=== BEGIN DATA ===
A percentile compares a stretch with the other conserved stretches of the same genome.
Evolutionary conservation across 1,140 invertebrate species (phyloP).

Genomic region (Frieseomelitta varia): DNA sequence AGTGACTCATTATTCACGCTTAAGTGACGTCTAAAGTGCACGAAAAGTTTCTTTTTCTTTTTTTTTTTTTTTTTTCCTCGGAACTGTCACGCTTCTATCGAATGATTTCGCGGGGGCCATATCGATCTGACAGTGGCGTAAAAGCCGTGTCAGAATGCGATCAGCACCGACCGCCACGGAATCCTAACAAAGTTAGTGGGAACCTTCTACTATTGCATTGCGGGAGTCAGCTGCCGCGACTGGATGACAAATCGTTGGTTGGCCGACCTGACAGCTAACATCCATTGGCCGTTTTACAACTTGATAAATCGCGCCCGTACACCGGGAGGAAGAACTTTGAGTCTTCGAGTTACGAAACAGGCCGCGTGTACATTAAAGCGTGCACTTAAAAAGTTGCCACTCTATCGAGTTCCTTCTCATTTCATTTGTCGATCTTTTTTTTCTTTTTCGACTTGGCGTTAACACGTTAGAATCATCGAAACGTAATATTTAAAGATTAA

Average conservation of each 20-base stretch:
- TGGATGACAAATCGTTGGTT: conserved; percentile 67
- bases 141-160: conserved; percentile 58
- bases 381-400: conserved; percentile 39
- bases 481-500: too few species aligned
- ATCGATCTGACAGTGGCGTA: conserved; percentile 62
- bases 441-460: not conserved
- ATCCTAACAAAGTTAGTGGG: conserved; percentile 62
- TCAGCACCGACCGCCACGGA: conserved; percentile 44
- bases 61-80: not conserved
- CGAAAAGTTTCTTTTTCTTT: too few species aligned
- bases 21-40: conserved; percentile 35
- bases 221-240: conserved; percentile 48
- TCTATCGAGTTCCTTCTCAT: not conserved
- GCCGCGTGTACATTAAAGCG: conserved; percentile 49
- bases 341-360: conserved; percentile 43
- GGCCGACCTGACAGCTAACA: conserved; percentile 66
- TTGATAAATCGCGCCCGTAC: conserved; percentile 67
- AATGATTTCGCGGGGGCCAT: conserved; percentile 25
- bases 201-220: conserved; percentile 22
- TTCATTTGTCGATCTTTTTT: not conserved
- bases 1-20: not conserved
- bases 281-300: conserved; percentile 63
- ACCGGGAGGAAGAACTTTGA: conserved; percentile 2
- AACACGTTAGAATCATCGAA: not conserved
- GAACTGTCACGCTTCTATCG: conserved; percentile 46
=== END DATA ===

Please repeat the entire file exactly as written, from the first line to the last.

A percentile compares a stretch with the other conserved stretches of the same genome.
Evolutionary conservation across 1,140 invertebrate species (phyloP).

Genomic region (Frieseomelitta varia): DNA sequence AGTGACTCATTATTCACGCTTAAGTGACGTCTAAAGTGCACGAAAAGTTTCTTTTTCTTTTTTTTTTTTTTTTTTCCTCGGAACTGTCACGCTTCTATCGAATGATTTCGCGGGGGCCATATCGATCTGACAGTGGCGTAAAAGCCGTGTCAGAATGCGATCAGCACCGACCGCCACGGAATCCTAACAAAGTTAGTGGGAACCTTCTACTATTGCATTGCGGGAGTCAGCTGCCGCGACTGGATGACAAATCGTTGGTTGGCCGACCTGACAGCTAACATCCATTGGCCGTTTTACAACTTGATAAATCGCGCCCGTACACCGGGAGGAAGAACTTTGAGTCTTCGAGTTACGAAACAGGCCGCGTGTACATTAAAGCGTGCACTTAAAAAGTTGCCACTCTATCGAGTTCCTTCTCATTTCATTTGTCGATCTTTTTTTTCTTTTTCGACTTGGCGTTAACACGTTAGAATCATCGAAACGTAATATTTAAAGATTAA

Average conservation of each 20-base stretch:
- TGGATGACAAATCGTTGGTT: conserved; percentile 67
- bases 141-160: conserved; percentile 58
- bases 381-400: conserved; percentile 39
- bases 481-500: too few species aligned
- ATCGATCTGACAGTGGCGTA: conserved; percentile 62
- bases 441-460: not conserved
- ATCCTAACAAAGTTAGTGGG: conserved; percentile 62
- TCAGCACCGACCGCCACGGA: conserved; percentile 44
- bases 61-80: not conserved
- CGAAAAGTTTCTTTTTCTTT: too few species aligned
- bases 21-40: conserved; percentile 35
- bases 221-240: conserved; percentile 48
- TCTATCGAGTTCCTTCTCAT: not conserved
- GCCGCGTGTACATTAAAGCG: conserved; percentile 49
- bases 341-360: conserved; percentile 43
- GGCCGACCTGACAGCTAACA: conserved; percentile 66
- TTGATAAATCGCGCCCGTAC: conserved; percentile 67
- AATGATTTCGCGGGGGCCAT: conserved; percentile 25
- bases 201-220: conserved; percentile 22
- TTCATTTGTCGATCTTTTTT: not conserved
- bases 1-20: not conserved
- bases 281-300: conserved; percentile 63
- ACCGGGAGGAAGAACTTTGA: conserved; percentile 2
- AACACGTTAGAATCATCGAA: not conserved
- GAACTGTCACGCTTCTATCG: conserved; percentile 46